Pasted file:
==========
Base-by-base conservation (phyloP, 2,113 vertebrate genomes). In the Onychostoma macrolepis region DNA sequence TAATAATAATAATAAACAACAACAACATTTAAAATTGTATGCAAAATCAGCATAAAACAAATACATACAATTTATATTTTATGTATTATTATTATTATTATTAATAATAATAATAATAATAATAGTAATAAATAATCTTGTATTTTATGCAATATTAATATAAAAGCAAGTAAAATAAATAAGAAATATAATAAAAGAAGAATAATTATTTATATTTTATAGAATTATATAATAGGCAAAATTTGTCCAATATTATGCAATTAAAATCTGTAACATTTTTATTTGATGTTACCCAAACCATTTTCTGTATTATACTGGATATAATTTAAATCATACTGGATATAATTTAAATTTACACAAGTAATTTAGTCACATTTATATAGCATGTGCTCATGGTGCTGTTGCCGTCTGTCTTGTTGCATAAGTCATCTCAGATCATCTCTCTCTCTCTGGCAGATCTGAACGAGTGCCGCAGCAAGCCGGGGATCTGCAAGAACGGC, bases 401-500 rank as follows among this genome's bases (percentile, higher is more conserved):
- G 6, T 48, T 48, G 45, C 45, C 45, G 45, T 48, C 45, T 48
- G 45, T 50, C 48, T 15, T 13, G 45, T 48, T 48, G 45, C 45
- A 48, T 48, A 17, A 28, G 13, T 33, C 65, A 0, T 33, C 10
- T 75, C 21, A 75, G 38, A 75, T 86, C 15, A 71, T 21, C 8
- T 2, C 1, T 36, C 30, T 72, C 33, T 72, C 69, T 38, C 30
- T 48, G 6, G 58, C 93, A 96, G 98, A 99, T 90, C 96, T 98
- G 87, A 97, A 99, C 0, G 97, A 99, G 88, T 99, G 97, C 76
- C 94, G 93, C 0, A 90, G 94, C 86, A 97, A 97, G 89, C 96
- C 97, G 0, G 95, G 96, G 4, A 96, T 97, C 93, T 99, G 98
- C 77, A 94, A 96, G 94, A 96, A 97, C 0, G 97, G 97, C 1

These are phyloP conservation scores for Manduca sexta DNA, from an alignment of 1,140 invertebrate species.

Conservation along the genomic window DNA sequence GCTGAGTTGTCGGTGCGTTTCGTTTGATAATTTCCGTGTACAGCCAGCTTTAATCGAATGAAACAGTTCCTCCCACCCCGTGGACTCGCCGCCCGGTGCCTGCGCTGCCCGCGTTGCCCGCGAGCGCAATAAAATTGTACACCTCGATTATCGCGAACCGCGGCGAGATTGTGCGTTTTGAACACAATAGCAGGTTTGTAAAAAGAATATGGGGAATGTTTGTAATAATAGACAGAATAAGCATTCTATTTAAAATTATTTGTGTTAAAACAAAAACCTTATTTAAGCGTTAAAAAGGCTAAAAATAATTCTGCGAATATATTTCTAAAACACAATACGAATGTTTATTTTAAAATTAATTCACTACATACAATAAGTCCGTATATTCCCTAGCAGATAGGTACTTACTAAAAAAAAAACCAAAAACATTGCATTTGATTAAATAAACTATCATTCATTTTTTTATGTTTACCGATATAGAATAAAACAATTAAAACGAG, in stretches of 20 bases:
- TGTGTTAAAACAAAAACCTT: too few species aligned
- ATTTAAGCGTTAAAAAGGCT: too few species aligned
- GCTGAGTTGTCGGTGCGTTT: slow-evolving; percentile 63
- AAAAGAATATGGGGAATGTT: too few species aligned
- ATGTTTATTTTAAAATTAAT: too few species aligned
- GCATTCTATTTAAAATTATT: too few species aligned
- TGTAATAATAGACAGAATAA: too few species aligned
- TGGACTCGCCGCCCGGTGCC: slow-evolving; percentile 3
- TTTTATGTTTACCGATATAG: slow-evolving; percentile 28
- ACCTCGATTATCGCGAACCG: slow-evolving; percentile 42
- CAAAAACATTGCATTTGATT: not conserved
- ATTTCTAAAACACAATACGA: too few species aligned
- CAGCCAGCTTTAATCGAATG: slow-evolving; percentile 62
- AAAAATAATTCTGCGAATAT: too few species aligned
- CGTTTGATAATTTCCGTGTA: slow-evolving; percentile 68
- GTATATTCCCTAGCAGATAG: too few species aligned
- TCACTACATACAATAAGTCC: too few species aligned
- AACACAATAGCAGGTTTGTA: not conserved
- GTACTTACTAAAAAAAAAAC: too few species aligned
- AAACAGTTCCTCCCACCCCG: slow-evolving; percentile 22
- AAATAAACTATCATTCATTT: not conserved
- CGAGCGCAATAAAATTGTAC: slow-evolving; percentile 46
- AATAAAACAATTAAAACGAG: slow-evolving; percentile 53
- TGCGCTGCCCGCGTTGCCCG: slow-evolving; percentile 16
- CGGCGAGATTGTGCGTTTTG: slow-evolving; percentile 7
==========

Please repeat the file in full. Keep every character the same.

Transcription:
Base-by-base conservation (phyloP, 2,113 vertebrate genomes). In the Onychostoma macrolepis region DNA sequence TAATAATAATAATAAACAACAACAACATTTAAAATTGTATGCAAAATCAGCATAAAACAAATACATACAATTTATATTTTATGTATTATTATTATTATTATTAATAATAATAATAATAATAATAGTAATAAATAATCTTGTATTTTATGCAATATTAATATAAAAGCAAGTAAAATAAATAAGAAATATAATAAAAGAAGAATAATTATTTATATTTTATAGAATTATATAATAGGCAAAATTTGTCCAATATTATGCAATTAAAATCTGTAACATTTTTATTTGATGTTACCCAAACCATTTTCTGTATTATACTGGATATAATTTAAATCATACTGGATATAATTTAAATTTACACAAGTAATTTAGTCACATTTATATAGCATGTGCTCATGGTGCTGTTGCCGTCTGTCTTGTTGCATAAGTCATCTCAGATCATCTCTCTCTCTCTGGCAGATCTGAACGAGTGCCGCAGCAAGCCGGGGATCTGCAAGAACGGC, bases 401-500 rank as follows among this genome's bases (percentile, higher is more conserved):
- G 6, T 48, T 48, G 45, C 45, C 45, G 45, T 48, C 45, T 48
- G 45, T 50, C 48, T 15, T 13, G 45, T 48, T 48, G 45, C 45
- A 48, T 48, A 17, A 28, G 13, T 33, C 65, A 0, T 33, C 10
- T 75, C 21, A 75, G 38, A 75, T 86, C 15, A 71, T 21, C 8
- T 2, C 1, T 36, C 30, T 72, C 33, T 72, C 69, T 38, C 30
- T 48, G 6, G 58, C 93, A 96, G 98, A 99, T 90, C 96, T 98
- G 87, A 97, A 99, C 0, G 97, A 99, G 88, T 99, G 97, C 76
- C 94, G 93, C 0, A 90, G 94, C 86, A 97, A 97, G 89, C 96
- C 97, G 0, G 95, G 96, G 4, A 96, T 97, C 93, T 99, G 98
- C 77, A 94, A 96, G 94, A 96, A 97, C 0, G 97, G 97, C 1

These are phyloP conservation scores for Manduca sexta DNA, from an alignment of 1,140 invertebrate species.

Conservation along the genomic window DNA sequence GCTGAGTTGTCGGTGCGTTTCGTTTGATAATTTCCGTGTACAGCCAGCTTTAATCGAATGAAACAGTTCCTCCCACCCCGTGGACTCGCCGCCCGGTGCCTGCGCTGCCCGCGTTGCCCGCGAGCGCAATAAAATTGTACACCTCGATTATCGCGAACCGCGGCGAGATTGTGCGTTTTGAACACAATAGCAGGTTTGTAAAAAGAATATGGGGAATGTTTGTAATAATAGACAGAATAAGCATTCTATTTAAAATTATTTGTGTTAAAACAAAAACCTTATTTAAGCGTTAAAAAGGCTAAAAATAATTCTGCGAATATATTTCTAAAACACAATACGAATGTTTATTTTAAAATTAATTCACTACATACAATAAGTCCGTATATTCCCTAGCAGATAGGTACTTACTAAAAAAAAAACCAAAAACATTGCATTTGATTAAATAAACTATCATTCATTTTTTTATGTTTACCGATATAGAATAAAACAATTAAAACGAG, in stretches of 20 bases:
- TGTGTTAAAACAAAAACCTT: too few species aligned
- ATTTAAGCGTTAAAAAGGCT: too few species aligned
- GCTGAGTTGTCGGTGCGTTT: slow-evolving; percentile 63
- AAAAGAATATGGGGAATGTT: too few species aligned
- ATGTTTATTTTAAAATTAAT: too few species aligned
- GCATTCTATTTAAAATTATT: too few species aligned
- TGTAATAATAGACAGAATAA: too few species aligned
- TGGACTCGCCGCCCGGTGCC: slow-evolving; percentile 3
- TTTTATGTTTACCGATATAG: slow-evolving; percentile 28
- ACCTCGATTATCGCGAACCG: slow-evolving; percentile 42
- CAAAAACATTGCATTTGATT: not conserved
- ATTTCTAAAACACAATACGA: too few species aligned
- CAGCCAGCTTTAATCGAATG: slow-evolving; percentile 62
- AAAAATAATTCTGCGAATAT: too few species aligned
- CGTTTGATAATTTCCGTGTA: slow-evolving; percentile 68
- GTATATTCCCTAGCAGATAG: too few species aligned
- TCACTACATACAATAAGTCC: too few species aligned
- AACACAATAGCAGGTTTGTA: not conserved
- GTACTTACTAAAAAAAAAAC: too few species aligned
- AAACAGTTCCTCCCACCCCG: slow-evolving; percentile 22
- AAATAAACTATCATTCATTT: not conserved
- CGAGCGCAATAAAATTGTAC: slow-evolving; percentile 46
- AATAAAACAATTAAAACGAG: slow-evolving; percentile 53
- TGCGCTGCCCGCGTTGCCCG: slow-evolving; percentile 16
- CGGCGAGATTGTGCGTTTTG: slow-evolving; percentile 7